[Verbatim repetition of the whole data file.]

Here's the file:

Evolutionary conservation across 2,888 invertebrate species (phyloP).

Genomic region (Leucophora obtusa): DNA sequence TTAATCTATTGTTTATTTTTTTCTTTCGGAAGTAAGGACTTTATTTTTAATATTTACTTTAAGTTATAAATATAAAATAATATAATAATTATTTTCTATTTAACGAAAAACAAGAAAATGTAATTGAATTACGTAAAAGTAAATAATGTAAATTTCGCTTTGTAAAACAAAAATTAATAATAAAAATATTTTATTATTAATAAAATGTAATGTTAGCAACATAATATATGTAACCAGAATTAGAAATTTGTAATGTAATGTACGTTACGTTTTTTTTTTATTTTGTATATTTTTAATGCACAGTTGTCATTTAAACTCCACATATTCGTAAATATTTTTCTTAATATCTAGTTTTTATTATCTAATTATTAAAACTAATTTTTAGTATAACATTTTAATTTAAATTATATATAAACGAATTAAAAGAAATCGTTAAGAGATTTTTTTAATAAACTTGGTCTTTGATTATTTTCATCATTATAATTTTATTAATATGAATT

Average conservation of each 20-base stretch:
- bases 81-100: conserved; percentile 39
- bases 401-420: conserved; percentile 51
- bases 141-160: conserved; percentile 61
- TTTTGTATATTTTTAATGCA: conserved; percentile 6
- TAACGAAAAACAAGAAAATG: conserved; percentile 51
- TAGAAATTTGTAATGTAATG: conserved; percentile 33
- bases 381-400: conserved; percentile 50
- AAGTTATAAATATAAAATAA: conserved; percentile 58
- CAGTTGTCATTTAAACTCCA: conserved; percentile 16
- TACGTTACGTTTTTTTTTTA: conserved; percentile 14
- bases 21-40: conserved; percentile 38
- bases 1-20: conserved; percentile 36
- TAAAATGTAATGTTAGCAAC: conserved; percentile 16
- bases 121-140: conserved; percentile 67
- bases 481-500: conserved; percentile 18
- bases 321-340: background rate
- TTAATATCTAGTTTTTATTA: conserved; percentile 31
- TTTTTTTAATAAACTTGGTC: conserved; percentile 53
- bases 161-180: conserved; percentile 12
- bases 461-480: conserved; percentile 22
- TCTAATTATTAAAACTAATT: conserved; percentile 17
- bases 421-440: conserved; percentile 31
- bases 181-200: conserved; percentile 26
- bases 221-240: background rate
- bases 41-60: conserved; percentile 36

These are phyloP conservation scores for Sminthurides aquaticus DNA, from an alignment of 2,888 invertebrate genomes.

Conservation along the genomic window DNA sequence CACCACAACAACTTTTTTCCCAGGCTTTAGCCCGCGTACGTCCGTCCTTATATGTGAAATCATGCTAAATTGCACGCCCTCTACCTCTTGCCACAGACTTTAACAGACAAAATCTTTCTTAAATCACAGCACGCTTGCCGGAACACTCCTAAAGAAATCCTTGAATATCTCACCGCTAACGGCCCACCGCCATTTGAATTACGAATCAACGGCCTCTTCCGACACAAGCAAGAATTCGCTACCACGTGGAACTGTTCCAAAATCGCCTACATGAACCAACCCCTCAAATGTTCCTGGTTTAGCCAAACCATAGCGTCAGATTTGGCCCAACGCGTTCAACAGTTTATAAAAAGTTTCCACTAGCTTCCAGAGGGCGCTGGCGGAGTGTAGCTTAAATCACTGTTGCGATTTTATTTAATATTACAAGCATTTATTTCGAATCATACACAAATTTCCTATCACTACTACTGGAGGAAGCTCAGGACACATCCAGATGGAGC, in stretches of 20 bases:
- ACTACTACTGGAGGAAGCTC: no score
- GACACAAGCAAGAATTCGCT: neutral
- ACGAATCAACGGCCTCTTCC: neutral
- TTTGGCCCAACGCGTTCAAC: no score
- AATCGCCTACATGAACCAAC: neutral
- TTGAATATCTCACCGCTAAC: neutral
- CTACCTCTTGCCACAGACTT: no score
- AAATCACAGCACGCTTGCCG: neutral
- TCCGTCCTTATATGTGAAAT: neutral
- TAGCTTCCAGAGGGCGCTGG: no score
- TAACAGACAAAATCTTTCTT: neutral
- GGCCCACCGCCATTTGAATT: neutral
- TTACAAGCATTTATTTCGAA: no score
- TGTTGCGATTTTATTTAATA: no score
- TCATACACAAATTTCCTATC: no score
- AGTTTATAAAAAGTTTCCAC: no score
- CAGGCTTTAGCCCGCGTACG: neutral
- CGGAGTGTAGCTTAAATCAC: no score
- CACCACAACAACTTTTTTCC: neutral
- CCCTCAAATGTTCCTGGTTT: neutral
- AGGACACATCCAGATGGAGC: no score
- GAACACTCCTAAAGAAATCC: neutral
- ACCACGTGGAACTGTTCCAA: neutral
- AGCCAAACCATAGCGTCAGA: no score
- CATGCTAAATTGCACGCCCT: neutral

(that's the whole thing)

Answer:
Evolutionary conservation across 2,888 invertebrate species (phyloP).

Genomic region (Leucophora obtusa): DNA sequence TTAATCTATTGTTTATTTTTTTCTTTCGGAAGTAAGGACTTTATTTTTAATATTTACTTTAAGTTATAAATATAAAATAATATAATAATTATTTTCTATTTAACGAAAAACAAGAAAATGTAATTGAATTACGTAAAAGTAAATAATGTAAATTTCGCTTTGTAAAACAAAAATTAATAATAAAAATATTTTATTATTAATAAAATGTAATGTTAGCAACATAATATATGTAACCAGAATTAGAAATTTGTAATGTAATGTACGTTACGTTTTTTTTTTATTTTGTATATTTTTAATGCACAGTTGTCATTTAAACTCCACATATTCGTAAATATTTTTCTTAATATCTAGTTTTTATTATCTAATTATTAAAACTAATTTTTAGTATAACATTTTAATTTAAATTATATATAAACGAATTAAAAGAAATCGTTAAGAGATTTTTTTAATAAACTTGGTCTTTGATTATTTTCATCATTATAATTTTATTAATATGAATT

Average conservation of each 20-base stretch:
- bases 81-100: conserved; percentile 39
- bases 401-420: conserved; percentile 51
- bases 141-160: conserved; percentile 61
- TTTTGTATATTTTTAATGCA: conserved; percentile 6
- TAACGAAAAACAAGAAAATG: conserved; percentile 51
- TAGAAATTTGTAATGTAATG: conserved; percentile 33
- bases 381-400: conserved; percentile 50
- AAGTTATAAATATAAAATAA: conserved; percentile 58
- CAGTTGTCATTTAAACTCCA: conserved; percentile 16
- TACGTTACGTTTTTTTTTTA: conserved; percentile 14
- bases 21-40: conserved; percentile 38
- bases 1-20: conserved; percentile 36
- TAAAATGTAATGTTAGCAAC: conserved; percentile 16
- bases 121-140: conserved; percentile 67
- bases 481-500: conserved; percentile 18
- bases 321-340: background rate
- TTAATATCTAGTTTTTATTA: conserved; percentile 31
- TTTTTTTAATAAACTTGGTC: conserved; percentile 53
- bases 161-180: conserved; percentile 12
- bases 461-480: conserved; percentile 22
- TCTAATTATTAAAACTAATT: conserved; percentile 17
- bases 421-440: conserved; percentile 31
- bases 181-200: conserved; percentile 26
- bases 221-240: background rate
- bases 41-60: conserved; percentile 36

These are phyloP conservation scores for Sminthurides aquaticus DNA, from an alignment of 2,888 invertebrate genomes.

Conservation along the genomic window DNA sequence CACCACAACAACTTTTTTCCCAGGCTTTAGCCCGCGTACGTCCGTCCTTATATGTGAAATCATGCTAAATTGCACGCCCTCTACCTCTTGCCACAGACTTTAACAGACAAAATCTTTCTTAAATCACAGCACGCTTGCCGGAACACTCCTAAAGAAATCCTTGAATATCTCACCGCTAACGGCCCACCGCCATTTGAATTACGAATCAACGGCCTCTTCCGACACAAGCAAGAATTCGCTACCACGTGGAACTGTTCCAAAATCGCCTACATGAACCAACCCCTCAAATGTTCCTGGTTTAGCCAAACCATAGCGTCAGATTTGGCCCAACGCGTTCAACAGTTTATAAAAAGTTTCCACTAGCTTCCAGAGGGCGCTGGCGGAGTGTAGCTTAAATCACTGTTGCGATTTTATTTAATATTACAAGCATTTATTTCGAATCATACACAAATTTCCTATCACTACTACTGGAGGAAGCTCAGGACACATCCAGATGGAGC, in stretches of 20 bases:
- ACTACTACTGGAGGAAGCTC: no score
- GACACAAGCAAGAATTCGCT: neutral
- ACGAATCAACGGCCTCTTCC: neutral
- TTTGGCCCAACGCGTTCAAC: no score
- AATCGCCTACATGAACCAAC: neutral
- TTGAATATCTCACCGCTAAC: neutral
- CTACCTCTTGCCACAGACTT: no score
- AAATCACAGCACGCTTGCCG: neutral
- TCCGTCCTTATATGTGAAAT: neutral
- TAGCTTCCAGAGGGCGCTGG: no score
- TAACAGACAAAATCTTTCTT: neutral
- GGCCCACCGCCATTTGAATT: neutral
- TTACAAGCATTTATTTCGAA: no score
- TGTTGCGATTTTATTTAATA: no score
- TCATACACAAATTTCCTATC: no score
- AGTTTATAAAAAGTTTCCAC: no score
- CAGGCTTTAGCCCGCGTACG: neutral
- CGGAGTGTAGCTTAAATCAC: no score
- CACCACAACAACTTTTTTCC: neutral
- CCCTCAAATGTTCCTGGTTT: neutral
- AGGACACATCCAGATGGAGC: no score
- GAACACTCCTAAAGAAATCC: neutral
- ACCACGTGGAACTGTTCCAA: neutral
- AGCCAAACCATAGCGTCAGA: no score
- CATGCTAAATTGCACGCCCT: neutral